"In 2012, the youth vote is moving on and throwing those omnipresent 'Hope' bumper stickers and T-shirts in garbage bins," CNN said.
"Not because of apathy. Not because another candidate generates more enthusiasm. Not because of his character. Not because they think voting is pointless," CNN said. "The 18-29 vote is up for grabs in 2012 because youth can't afford cars to put bumper stickers on and those T-shirts are worn out from too many days sitting on the couch unemployed."
CNN's report noted that without the youth vote four years ago, Obama would have lost at least two states, Indiana and North Carolina. That would have cost him 26 electoral votes – a margin that in 2012 could be decisive.
"It's time the president did some soul searching on his feelings toward the youth vote," wrote CNN's Brad Chase. "And he better do it soon, because the GOP candidate … won't hesitate to take the youth vote."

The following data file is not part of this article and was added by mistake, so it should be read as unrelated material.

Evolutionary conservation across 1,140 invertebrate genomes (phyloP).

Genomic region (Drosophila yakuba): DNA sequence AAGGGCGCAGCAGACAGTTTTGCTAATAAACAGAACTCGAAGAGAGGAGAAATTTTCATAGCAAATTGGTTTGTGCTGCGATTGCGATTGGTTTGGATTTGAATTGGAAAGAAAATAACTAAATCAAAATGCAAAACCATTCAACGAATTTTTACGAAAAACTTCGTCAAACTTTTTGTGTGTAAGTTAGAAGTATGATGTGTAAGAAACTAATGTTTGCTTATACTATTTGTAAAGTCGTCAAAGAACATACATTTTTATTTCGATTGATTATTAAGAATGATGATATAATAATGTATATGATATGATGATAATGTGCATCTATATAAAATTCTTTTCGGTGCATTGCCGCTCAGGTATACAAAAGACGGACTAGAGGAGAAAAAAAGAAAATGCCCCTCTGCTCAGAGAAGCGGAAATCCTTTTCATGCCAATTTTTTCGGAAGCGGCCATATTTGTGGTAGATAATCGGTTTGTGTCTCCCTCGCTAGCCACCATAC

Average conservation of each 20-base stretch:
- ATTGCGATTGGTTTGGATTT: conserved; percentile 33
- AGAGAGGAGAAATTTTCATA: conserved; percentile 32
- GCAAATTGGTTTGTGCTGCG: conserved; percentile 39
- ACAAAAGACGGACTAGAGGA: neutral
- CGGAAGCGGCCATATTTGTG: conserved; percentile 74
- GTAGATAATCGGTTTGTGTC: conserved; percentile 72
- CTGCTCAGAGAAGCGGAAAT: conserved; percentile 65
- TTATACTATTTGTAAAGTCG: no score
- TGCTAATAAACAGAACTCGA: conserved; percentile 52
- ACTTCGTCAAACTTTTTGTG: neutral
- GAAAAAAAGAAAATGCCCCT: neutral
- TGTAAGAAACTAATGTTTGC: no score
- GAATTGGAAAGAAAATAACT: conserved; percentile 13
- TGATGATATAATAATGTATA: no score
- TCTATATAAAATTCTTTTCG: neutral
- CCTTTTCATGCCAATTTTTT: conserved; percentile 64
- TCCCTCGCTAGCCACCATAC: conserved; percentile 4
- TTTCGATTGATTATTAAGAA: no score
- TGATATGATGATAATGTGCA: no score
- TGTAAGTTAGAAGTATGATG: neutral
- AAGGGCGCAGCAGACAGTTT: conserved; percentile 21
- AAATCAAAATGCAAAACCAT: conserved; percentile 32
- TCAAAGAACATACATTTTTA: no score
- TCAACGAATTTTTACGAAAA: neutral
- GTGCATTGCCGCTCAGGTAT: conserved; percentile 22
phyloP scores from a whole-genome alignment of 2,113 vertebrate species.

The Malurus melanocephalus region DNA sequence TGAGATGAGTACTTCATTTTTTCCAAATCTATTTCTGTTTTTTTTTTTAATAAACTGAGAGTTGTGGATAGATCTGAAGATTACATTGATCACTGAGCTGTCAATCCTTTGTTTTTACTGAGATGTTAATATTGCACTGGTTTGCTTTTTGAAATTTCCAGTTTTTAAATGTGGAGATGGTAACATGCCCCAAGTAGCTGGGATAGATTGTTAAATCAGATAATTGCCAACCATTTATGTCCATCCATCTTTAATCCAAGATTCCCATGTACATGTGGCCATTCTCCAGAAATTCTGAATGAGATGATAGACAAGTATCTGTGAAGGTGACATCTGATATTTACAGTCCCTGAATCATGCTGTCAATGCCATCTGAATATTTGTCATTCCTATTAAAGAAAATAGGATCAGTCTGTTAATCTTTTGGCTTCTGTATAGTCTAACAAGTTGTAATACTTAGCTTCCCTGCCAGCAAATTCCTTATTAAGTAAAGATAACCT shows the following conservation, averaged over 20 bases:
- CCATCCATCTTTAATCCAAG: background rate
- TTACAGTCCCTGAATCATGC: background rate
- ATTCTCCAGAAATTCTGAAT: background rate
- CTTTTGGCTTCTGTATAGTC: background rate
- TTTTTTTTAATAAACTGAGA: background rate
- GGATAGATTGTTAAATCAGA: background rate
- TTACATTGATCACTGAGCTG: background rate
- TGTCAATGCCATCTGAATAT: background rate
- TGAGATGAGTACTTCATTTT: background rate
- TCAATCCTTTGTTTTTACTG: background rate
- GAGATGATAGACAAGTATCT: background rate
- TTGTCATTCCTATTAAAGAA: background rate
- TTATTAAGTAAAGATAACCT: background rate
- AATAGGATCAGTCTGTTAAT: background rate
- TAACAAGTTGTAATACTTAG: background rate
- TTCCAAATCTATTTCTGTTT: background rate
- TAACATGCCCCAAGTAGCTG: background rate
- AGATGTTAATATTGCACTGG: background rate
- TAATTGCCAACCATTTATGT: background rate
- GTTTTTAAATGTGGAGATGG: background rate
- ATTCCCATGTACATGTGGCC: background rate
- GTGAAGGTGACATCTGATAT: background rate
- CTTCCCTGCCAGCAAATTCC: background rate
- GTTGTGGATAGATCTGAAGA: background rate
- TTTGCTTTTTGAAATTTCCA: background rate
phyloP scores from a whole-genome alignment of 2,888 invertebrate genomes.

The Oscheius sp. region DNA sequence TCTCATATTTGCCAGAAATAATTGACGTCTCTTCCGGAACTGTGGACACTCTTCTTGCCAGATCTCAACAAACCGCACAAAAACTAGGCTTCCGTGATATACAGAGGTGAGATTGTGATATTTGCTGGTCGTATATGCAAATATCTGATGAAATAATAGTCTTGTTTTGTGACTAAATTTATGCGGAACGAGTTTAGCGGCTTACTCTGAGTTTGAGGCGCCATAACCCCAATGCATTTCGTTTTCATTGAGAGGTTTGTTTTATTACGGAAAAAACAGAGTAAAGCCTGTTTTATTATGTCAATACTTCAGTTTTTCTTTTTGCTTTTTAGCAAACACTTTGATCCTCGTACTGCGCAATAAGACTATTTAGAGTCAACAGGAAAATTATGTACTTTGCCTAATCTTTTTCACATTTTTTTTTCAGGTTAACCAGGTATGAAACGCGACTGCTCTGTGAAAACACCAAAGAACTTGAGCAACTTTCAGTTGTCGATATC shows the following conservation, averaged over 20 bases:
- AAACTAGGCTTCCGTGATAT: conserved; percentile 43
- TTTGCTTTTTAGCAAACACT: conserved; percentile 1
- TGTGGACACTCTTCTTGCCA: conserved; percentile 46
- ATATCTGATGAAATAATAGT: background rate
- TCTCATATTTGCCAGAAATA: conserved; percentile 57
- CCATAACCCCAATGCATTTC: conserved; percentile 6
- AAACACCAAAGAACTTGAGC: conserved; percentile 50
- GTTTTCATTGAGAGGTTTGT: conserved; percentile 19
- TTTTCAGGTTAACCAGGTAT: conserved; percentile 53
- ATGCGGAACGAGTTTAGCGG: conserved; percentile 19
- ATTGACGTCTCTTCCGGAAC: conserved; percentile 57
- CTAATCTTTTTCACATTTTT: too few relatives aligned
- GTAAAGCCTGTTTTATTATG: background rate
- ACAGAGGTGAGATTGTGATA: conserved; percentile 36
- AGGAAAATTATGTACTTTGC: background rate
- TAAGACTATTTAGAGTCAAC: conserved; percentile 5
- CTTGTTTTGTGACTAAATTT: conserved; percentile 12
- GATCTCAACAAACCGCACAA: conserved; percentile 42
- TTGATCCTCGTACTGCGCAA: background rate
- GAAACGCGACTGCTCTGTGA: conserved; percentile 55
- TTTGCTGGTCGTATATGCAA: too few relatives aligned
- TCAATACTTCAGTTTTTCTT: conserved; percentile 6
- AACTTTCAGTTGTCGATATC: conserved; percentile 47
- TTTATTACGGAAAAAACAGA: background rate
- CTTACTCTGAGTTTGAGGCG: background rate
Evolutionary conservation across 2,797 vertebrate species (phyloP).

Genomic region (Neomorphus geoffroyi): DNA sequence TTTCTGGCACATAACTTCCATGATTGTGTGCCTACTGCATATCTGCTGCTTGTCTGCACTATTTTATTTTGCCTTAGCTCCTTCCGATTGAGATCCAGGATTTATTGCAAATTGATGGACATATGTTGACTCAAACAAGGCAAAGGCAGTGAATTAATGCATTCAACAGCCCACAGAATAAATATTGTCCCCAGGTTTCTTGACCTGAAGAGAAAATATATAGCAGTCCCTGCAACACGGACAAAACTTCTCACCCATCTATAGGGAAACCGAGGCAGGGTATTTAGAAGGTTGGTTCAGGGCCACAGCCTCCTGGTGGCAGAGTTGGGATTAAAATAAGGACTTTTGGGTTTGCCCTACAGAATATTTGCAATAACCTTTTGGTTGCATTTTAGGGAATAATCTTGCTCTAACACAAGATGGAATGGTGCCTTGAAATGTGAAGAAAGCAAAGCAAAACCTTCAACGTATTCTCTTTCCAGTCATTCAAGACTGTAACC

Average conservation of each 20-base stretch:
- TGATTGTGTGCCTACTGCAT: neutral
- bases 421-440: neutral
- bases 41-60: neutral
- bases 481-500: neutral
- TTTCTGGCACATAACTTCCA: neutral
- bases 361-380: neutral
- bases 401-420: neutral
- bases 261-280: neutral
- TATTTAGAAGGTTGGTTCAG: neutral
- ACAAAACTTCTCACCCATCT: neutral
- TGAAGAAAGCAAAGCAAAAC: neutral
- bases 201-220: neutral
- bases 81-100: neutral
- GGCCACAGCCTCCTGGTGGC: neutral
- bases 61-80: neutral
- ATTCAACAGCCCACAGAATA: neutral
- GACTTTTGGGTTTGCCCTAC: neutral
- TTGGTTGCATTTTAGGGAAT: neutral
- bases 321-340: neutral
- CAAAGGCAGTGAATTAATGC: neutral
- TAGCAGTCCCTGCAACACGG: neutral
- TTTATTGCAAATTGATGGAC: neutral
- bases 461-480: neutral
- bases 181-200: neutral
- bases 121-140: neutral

Nearly a year ago, when another Wenzel poll revealed similar concern about Obama's leadership and the direction he was pushing the nation, Wenzel noted that the longer the numbers stayed low for the incumbent, the harder it would be to change them.
"Poll numbers for political figures tend to be like cement – the longer they sit at low levels without significant rebounds, the harder it becomes to make them move much at all," Wenzel said at the time. "Voters appear to have drawn conclusions about Obama's performance in office and his capacity to lead.
"It will be very difficult for him to recover under good circumstances, and there is now no hint on the horizon that the economy or America's gaping political divide will heal anytime soon," he said.
See detailed results of survey questions:
Thinking of all the problems facing our country, if you had to say, do you think they are common problems that crop up from time to time, or do you think these problems are once-in-a-generation type of problems that threaten the very existence of our country?